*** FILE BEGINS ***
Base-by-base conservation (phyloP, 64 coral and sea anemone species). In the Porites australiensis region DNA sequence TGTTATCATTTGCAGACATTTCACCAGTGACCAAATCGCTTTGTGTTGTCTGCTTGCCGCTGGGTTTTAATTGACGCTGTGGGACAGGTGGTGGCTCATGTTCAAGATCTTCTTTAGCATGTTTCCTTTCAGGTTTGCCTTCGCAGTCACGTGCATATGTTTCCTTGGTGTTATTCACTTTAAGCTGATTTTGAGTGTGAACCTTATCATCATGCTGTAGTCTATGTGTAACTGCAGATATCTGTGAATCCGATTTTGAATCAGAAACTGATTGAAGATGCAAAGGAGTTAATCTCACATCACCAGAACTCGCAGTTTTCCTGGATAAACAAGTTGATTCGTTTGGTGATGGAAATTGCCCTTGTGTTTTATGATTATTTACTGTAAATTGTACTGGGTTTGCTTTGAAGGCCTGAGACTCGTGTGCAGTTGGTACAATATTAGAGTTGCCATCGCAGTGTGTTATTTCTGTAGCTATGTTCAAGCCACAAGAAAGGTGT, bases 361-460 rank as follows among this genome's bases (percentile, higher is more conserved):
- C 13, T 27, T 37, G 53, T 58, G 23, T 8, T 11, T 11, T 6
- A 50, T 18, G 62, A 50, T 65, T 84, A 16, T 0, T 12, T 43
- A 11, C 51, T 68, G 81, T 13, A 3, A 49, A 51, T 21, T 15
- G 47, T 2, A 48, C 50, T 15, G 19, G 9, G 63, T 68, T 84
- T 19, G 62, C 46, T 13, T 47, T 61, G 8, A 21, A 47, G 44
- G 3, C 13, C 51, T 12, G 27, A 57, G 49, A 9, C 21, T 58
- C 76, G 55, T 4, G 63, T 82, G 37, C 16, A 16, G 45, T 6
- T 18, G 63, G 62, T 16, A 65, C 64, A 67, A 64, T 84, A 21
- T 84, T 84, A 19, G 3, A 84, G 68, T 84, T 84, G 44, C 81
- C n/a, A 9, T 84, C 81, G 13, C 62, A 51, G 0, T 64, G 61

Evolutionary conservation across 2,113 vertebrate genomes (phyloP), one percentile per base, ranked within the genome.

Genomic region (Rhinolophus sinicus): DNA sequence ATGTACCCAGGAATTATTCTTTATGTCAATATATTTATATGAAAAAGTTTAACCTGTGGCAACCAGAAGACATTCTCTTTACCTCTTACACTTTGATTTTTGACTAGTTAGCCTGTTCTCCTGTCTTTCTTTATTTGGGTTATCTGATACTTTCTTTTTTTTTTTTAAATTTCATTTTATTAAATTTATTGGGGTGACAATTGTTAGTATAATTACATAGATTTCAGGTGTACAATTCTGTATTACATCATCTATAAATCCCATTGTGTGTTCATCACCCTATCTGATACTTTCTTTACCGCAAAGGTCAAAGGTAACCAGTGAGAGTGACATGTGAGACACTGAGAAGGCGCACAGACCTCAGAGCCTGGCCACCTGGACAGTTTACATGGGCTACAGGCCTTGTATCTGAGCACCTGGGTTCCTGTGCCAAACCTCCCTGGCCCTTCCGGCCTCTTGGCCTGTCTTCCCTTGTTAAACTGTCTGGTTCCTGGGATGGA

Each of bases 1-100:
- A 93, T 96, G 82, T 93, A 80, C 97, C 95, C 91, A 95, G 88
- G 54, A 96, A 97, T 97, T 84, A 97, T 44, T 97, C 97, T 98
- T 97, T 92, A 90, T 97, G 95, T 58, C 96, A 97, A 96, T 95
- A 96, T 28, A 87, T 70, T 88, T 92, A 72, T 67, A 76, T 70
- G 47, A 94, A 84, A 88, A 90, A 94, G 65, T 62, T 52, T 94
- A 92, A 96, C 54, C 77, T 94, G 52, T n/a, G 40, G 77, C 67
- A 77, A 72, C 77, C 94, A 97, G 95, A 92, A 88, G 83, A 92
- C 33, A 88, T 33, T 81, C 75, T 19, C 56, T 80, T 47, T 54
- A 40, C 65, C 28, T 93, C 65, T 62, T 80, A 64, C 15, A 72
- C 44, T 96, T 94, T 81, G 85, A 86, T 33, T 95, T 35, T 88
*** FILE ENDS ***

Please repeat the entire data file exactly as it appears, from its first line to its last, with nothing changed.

Base-by-base conservation (phyloP, 64 coral and sea anemone species). In the Porites australiensis region DNA sequence TGTTATCATTTGCAGACATTTCACCAGTGACCAAATCGCTTTGTGTTGTCTGCTTGCCGCTGGGTTTTAATTGACGCTGTGGGACAGGTGGTGGCTCATGTTCAAGATCTTCTTTAGCATGTTTCCTTTCAGGTTTGCCTTCGCAGTCACGTGCATATGTTTCCTTGGTGTTATTCACTTTAAGCTGATTTTGAGTGTGAACCTTATCATCATGCTGTAGTCTATGTGTAACTGCAGATATCTGTGAATCCGATTTTGAATCAGAAACTGATTGAAGATGCAAAGGAGTTAATCTCACATCACCAGAACTCGCAGTTTTCCTGGATAAACAAGTTGATTCGTTTGGTGATGGAAATTGCCCTTGTGTTTTATGATTATTTACTGTAAATTGTACTGGGTTTGCTTTGAAGGCCTGAGACTCGTGTGCAGTTGGTACAATATTAGAGTTGCCATCGCAGTGTGTTATTTCTGTAGCTATGTTCAAGCCACAAGAAAGGTGT, bases 361-460 rank as follows among this genome's bases (percentile, higher is more conserved):
- C 13, T 27, T 37, G 53, T 58, G 23, T 8, T 11, T 11, T 6
- A 50, T 18, G 62, A 50, T 65, T 84, A 16, T 0, T 12, T 43
- A 11, C 51, T 68, G 81, T 13, A 3, A 49, A 51, T 21, T 15
- G 47, T 2, A 48, C 50, T 15, G 19, G 9, G 63, T 68, T 84
- T 19, G 62, C 46, T 13, T 47, T 61, G 8, A 21, A 47, G 44
- G 3, C 13, C 51, T 12, G 27, A 57, G 49, A 9, C 21, T 58
- C 76, G 55, T 4, G 63, T 82, G 37, C 16, A 16, G 45, T 6
- T 18, G 63, G 62, T 16, A 65, C 64, A 67, A 64, T 84, A 21
- T 84, T 84, A 19, G 3, A 84, G 68, T 84, T 84, G 44, C 81
- C n/a, A 9, T 84, C 81, G 13, C 62, A 51, G 0, T 64, G 61

Evolutionary conservation across 2,113 vertebrate genomes (phyloP), one percentile per base, ranked within the genome.

Genomic region (Rhinolophus sinicus): DNA sequence ATGTACCCAGGAATTATTCTTTATGTCAATATATTTATATGAAAAAGTTTAACCTGTGGCAACCAGAAGACATTCTCTTTACCTCTTACACTTTGATTTTTGACTAGTTAGCCTGTTCTCCTGTCTTTCTTTATTTGGGTTATCTGATACTTTCTTTTTTTTTTTTAAATTTCATTTTATTAAATTTATTGGGGTGACAATTGTTAGTATAATTACATAGATTTCAGGTGTACAATTCTGTATTACATCATCTATAAATCCCATTGTGTGTTCATCACCCTATCTGATACTTTCTTTACCGCAAAGGTCAAAGGTAACCAGTGAGAGTGACATGTGAGACACTGAGAAGGCGCACAGACCTCAGAGCCTGGCCACCTGGACAGTTTACATGGGCTACAGGCCTTGTATCTGAGCACCTGGGTTCCTGTGCCAAACCTCCCTGGCCCTTCCGGCCTCTTGGCCTGTCTTCCCTTGTTAAACTGTCTGGTTCCTGGGATGGA

Each of bases 1-100:
- A 93, T 96, G 82, T 93, A 80, C 97, C 95, C 91, A 95, G 88
- G 54, A 96, A 97, T 97, T 84, A 97, T 44, T 97, C 97, T 98
- T 97, T 92, A 90, T 97, G 95, T 58, C 96, A 97, A 96, T 95
- A 96, T 28, A 87, T 70, T 88, T 92, A 72, T 67, A 76, T 70
- G 47, A 94, A 84, A 88, A 90, A 94, G 65, T 62, T 52, T 94
- A 92, A 96, C 54, C 77, T 94, G 52, T n/a, G 40, G 77, C 67
- A 77, A 72, C 77, C 94, A 97, G 95, A 92, A 88, G 83, A 92
- C 33, A 88, T 33, T 81, C 75, T 19, C 56, T 80, T 47, T 54
- A 40, C 65, C 28, T 93, C 65, T 62, T 80, A 64, C 15, A 72
- C 44, T 96, T 94, T 81, G 85, A 86, T 33, T 95, T 35, T 88